Wednesday, October 1, 2008

Bailout redux

The US Senate is voting today on the bailout package -- but only after sundown, in respect of completion of the first two days of Rosh Hoshanah. This version has some elements that the House version did not; including tax breaks for individuals and corporations as well as for alternative energy and, pushed by both Obama and McCain, an increase in the deposit insurance limit from $100,000 to $250,000.

Will that be enough? Perhaps, but the problem still is that those who got America into the mess -- many of them members of Congress on the key financial committees who did not act on their oversight responsibilities, will continue to get immunity. Quite a few of them, if not all of them, should be in jail because they saw this coming and did nothing.

From what I see, the proposal also doesn't give the government the right to demand stock warrants so they in effect take an ownership stake. That's what they did in Sweden when that country experienced a near meltdown in 1992 during a recession that hit that country particularly hard. A meltdown so bad that at one point interest rates hit 500%. When the storm cleared, the government actually made a tidy profit which it put back into social programs; and it still stands to gain as it still owns about 20% of a major bank.

Would that be unprecedented for America? Hardly. Stock warrants are routinely part of loan guarantees to airlines, defense contractors and so forth -- but oddly enough not to banks. When Congress bailed out Chrysler in 1979, it demanded stock warrants as well. Warrants, similar to options but more easily traded, are convertible to shares if tendered before a certain expiry date. At a time when the stock was trading about five bucks no one thought much of it but when the company's fortunes actually did turn around and shares skyrocketed to $35 even after a supplemental stock offering, the government wound up making a profit of over $300 million. Of course, there was a huge price to pay, as over 60,000 lost their jobs in the reorganization -- and as Iacocca recalled in his memoirs, when he wanted to cancel the warrants because of that very fact he was castigated for welching on a promise to the government even if he did repay the loans seven years early.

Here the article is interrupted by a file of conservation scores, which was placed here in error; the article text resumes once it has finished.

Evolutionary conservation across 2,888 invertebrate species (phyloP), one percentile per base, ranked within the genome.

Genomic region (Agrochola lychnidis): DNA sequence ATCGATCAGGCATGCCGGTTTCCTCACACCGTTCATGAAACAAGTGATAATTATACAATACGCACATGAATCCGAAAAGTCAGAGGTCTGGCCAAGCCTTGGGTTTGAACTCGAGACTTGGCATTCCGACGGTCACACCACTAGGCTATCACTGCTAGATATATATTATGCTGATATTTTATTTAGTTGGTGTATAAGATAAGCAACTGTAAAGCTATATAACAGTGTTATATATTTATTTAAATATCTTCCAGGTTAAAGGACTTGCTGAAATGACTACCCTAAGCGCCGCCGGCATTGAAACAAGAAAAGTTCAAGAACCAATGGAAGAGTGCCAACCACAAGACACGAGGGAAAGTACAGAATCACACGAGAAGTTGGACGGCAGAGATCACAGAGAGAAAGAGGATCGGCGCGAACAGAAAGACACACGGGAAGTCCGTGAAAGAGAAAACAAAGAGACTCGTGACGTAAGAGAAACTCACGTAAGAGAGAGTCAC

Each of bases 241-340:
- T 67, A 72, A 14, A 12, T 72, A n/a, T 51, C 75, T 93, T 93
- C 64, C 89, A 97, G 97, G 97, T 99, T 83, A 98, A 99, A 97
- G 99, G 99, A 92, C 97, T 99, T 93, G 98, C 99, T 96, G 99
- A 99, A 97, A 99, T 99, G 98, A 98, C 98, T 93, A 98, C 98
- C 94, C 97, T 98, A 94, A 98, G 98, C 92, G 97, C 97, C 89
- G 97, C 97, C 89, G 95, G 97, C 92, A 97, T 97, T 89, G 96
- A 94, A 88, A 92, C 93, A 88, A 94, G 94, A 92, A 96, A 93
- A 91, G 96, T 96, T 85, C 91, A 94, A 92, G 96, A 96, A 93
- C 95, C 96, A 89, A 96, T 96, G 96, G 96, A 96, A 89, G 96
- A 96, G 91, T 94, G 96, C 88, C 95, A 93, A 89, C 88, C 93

So what's the big deal here? The principle of equality of sacrifice should also apply in this case. If the banks want an infusion of cash, they should be forced to give up temporarily some of their independence. They certainly should not expect something for nothing. And as for concerns the Sweden model doesn't teach America any lessons because their currency value is only half what it was back then -- well, hasn't the greenback devalued itself already against the loonie, yen, pound and Euro?

Those who still believe in American "exceptionalism," that is America should find its own solutions and not even care about best practices elsewhere that actually worked, must also still believe that "Smurf ™" is an acronym for Socialist Men Under Red Father.

Give me a break.

UPDATE (8:36 am EDT, 1236 GMT): To make a clarification on the Chrysler situation: The warrants in question were exercisable such that the holders, both the government as well as the banks that extended their existing loans, could purchase the shares for just $14. 14.4 million warrants went to the government, the remaining 12 million to the banks. Do the math: The spread between $14 and $35 -- $21 per share -- is where the taxpayer and the lenders wound up making a windfall. As Iacocca correctly complained, the $311 million he had to spend to buy back just the government's warrants could have gone to hire back some of the workers he had to lay off, or at least bolster their pensions.

That's why I still find this bailout irksome. Even if warrants were demanded, too many good people are going to be out of the cold for good and in the end it'll be back to business as usual.

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